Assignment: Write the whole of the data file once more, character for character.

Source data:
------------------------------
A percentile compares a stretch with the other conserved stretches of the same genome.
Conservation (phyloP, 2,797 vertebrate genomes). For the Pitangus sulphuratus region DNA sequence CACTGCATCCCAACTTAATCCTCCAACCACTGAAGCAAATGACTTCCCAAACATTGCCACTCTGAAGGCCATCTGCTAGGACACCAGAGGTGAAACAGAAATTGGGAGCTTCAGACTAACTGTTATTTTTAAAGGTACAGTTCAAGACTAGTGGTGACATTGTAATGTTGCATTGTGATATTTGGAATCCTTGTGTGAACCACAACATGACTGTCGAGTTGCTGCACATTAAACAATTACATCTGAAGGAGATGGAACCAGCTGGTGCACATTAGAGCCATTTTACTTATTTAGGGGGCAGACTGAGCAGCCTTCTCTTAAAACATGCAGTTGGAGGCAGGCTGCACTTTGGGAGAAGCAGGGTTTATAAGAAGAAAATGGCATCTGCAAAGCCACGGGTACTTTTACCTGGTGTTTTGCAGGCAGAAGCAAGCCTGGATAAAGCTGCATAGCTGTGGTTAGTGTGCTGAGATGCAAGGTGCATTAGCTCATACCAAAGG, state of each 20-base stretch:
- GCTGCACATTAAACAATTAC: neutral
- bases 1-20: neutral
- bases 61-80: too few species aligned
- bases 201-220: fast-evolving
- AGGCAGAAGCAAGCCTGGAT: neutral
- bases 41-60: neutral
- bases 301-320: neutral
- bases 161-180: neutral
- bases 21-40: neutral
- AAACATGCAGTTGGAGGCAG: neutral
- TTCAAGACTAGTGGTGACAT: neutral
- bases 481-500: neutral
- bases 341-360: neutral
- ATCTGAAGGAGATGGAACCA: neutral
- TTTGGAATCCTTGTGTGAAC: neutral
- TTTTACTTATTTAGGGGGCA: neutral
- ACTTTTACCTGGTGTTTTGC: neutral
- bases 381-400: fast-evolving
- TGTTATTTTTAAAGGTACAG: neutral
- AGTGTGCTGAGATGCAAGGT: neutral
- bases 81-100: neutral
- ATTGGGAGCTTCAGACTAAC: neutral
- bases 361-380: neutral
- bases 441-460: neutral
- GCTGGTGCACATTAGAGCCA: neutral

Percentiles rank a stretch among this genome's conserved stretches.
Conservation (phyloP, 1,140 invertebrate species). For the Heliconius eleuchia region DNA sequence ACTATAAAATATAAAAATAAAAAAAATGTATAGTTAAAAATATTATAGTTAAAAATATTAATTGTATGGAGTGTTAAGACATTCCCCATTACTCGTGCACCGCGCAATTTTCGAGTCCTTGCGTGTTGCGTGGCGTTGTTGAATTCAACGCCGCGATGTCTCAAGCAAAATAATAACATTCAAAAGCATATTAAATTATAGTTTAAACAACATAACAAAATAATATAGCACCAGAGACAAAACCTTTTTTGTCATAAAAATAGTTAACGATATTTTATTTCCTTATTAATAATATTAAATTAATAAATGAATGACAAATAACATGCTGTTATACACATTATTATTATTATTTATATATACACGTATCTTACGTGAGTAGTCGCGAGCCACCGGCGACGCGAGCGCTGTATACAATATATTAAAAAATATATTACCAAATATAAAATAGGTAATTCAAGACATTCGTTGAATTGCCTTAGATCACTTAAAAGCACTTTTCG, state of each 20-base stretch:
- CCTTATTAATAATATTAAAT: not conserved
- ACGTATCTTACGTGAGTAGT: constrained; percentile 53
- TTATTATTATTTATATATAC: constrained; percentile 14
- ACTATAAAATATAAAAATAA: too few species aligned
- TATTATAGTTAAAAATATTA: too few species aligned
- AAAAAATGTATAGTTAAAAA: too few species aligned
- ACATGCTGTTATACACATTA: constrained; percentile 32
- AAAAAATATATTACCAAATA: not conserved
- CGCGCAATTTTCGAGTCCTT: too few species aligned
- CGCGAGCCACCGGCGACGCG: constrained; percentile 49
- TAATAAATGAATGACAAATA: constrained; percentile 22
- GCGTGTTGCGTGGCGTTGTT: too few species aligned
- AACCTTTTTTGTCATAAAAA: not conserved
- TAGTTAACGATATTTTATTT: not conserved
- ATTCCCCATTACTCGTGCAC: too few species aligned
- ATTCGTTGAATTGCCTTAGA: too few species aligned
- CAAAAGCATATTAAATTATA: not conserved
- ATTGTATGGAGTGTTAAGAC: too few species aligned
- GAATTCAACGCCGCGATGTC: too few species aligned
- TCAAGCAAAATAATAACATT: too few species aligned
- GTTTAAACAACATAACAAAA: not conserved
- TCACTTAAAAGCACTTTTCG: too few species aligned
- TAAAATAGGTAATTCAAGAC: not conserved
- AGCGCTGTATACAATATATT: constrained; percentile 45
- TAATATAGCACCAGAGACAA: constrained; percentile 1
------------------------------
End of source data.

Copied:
A percentile compares a stretch with the other conserved stretches of the same genome.
Conservation (phyloP, 2,797 vertebrate genomes). For the Pitangus sulphuratus region DNA sequence CACTGCATCCCAACTTAATCCTCCAACCACTGAAGCAAATGACTTCCCAAACATTGCCACTCTGAAGGCCATCTGCTAGGACACCAGAGGTGAAACAGAAATTGGGAGCTTCAGACTAACTGTTATTTTTAAAGGTACAGTTCAAGACTAGTGGTGACATTGTAATGTTGCATTGTGATATTTGGAATCCTTGTGTGAACCACAACATGACTGTCGAGTTGCTGCACATTAAACAATTACATCTGAAGGAGATGGAACCAGCTGGTGCACATTAGAGCCATTTTACTTATTTAGGGGGCAGACTGAGCAGCCTTCTCTTAAAACATGCAGTTGGAGGCAGGCTGCACTTTGGGAGAAGCAGGGTTTATAAGAAGAAAATGGCATCTGCAAAGCCACGGGTACTTTTACCTGGTGTTTTGCAGGCAGAAGCAAGCCTGGATAAAGCTGCATAGCTGTGGTTAGTGTGCTGAGATGCAAGGTGCATTAGCTCATACCAAAGG, state of each 20-base stretch:
- GCTGCACATTAAACAATTAC: neutral
- bases 1-20: neutral
- bases 61-80: too few species aligned
- bases 201-220: fast-evolving
- AGGCAGAAGCAAGCCTGGAT: neutral
- bases 41-60: neutral
- bases 301-320: neutral
- bases 161-180: neutral
- bases 21-40: neutral
- AAACATGCAGTTGGAGGCAG: neutral
- TTCAAGACTAGTGGTGACAT: neutral
- bases 481-500: neutral
- bases 341-360: neutral
- ATCTGAAGGAGATGGAACCA: neutral
- TTTGGAATCCTTGTGTGAAC: neutral
- TTTTACTTATTTAGGGGGCA: neutral
- ACTTTTACCTGGTGTTTTGC: neutral
- bases 381-400: fast-evolving
- TGTTATTTTTAAAGGTACAG: neutral
- AGTGTGCTGAGATGCAAGGT: neutral
- bases 81-100: neutral
- ATTGGGAGCTTCAGACTAAC: neutral
- bases 361-380: neutral
- bases 441-460: neutral
- GCTGGTGCACATTAGAGCCA: neutral

Percentiles rank a stretch among this genome's conserved stretches.
Conservation (phyloP, 1,140 invertebrate species). For the Heliconius eleuchia region DNA sequence ACTATAAAATATAAAAATAAAAAAAATGTATAGTTAAAAATATTATAGTTAAAAATATTAATTGTATGGAGTGTTAAGACATTCCCCATTACTCGTGCACCGCGCAATTTTCGAGTCCTTGCGTGTTGCGTGGCGTTGTTGAATTCAACGCCGCGATGTCTCAAGCAAAATAATAACATTCAAAAGCATATTAAATTATAGTTTAAACAACATAACAAAATAATATAGCACCAGAGACAAAACCTTTTTTGTCATAAAAATAGTTAACGATATTTTATTTCCTTATTAATAATATTAAATTAATAAATGAATGACAAATAACATGCTGTTATACACATTATTATTATTATTTATATATACACGTATCTTACGTGAGTAGTCGCGAGCCACCGGCGACGCGAGCGCTGTATACAATATATTAAAAAATATATTACCAAATATAAAATAGGTAATTCAAGACATTCGTTGAATTGCCTTAGATCACTTAAAAGCACTTTTCG, state of each 20-base stretch:
- CCTTATTAATAATATTAAAT: not conserved
- ACGTATCTTACGTGAGTAGT: constrained; percentile 53
- TTATTATTATTTATATATAC: constrained; percentile 14
- ACTATAAAATATAAAAATAA: too few species aligned
- TATTATAGTTAAAAATATTA: too few species aligned
- AAAAAATGTATAGTTAAAAA: too few species aligned
- ACATGCTGTTATACACATTA: constrained; percentile 32
- AAAAAATATATTACCAAATA: not conserved
- CGCGCAATTTTCGAGTCCTT: too few species aligned
- CGCGAGCCACCGGCGACGCG: constrained; percentile 49
- TAATAAATGAATGACAAATA: constrained; percentile 22
- GCGTGTTGCGTGGCGTTGTT: too few species aligned
- AACCTTTTTTGTCATAAAAA: not conserved
- TAGTTAACGATATTTTATTT: not conserved
- ATTCCCCATTACTCGTGCAC: too few species aligned
- ATTCGTTGAATTGCCTTAGA: too few species aligned
- CAAAAGCATATTAAATTATA: not conserved
- ATTGTATGGAGTGTTAAGAC: too few species aligned
- GAATTCAACGCCGCGATGTC: too few species aligned
- TCAAGCAAAATAATAACATT: too few species aligned
- GTTTAAACAACATAACAAAA: not conserved
- TCACTTAAAAGCACTTTTCG: too few species aligned
- TAAAATAGGTAATTCAAGAC: not conserved
- AGCGCTGTATACAATATATT: constrained; percentile 45
- TAATATAGCACCAGAGACAA: constrained; percentile 1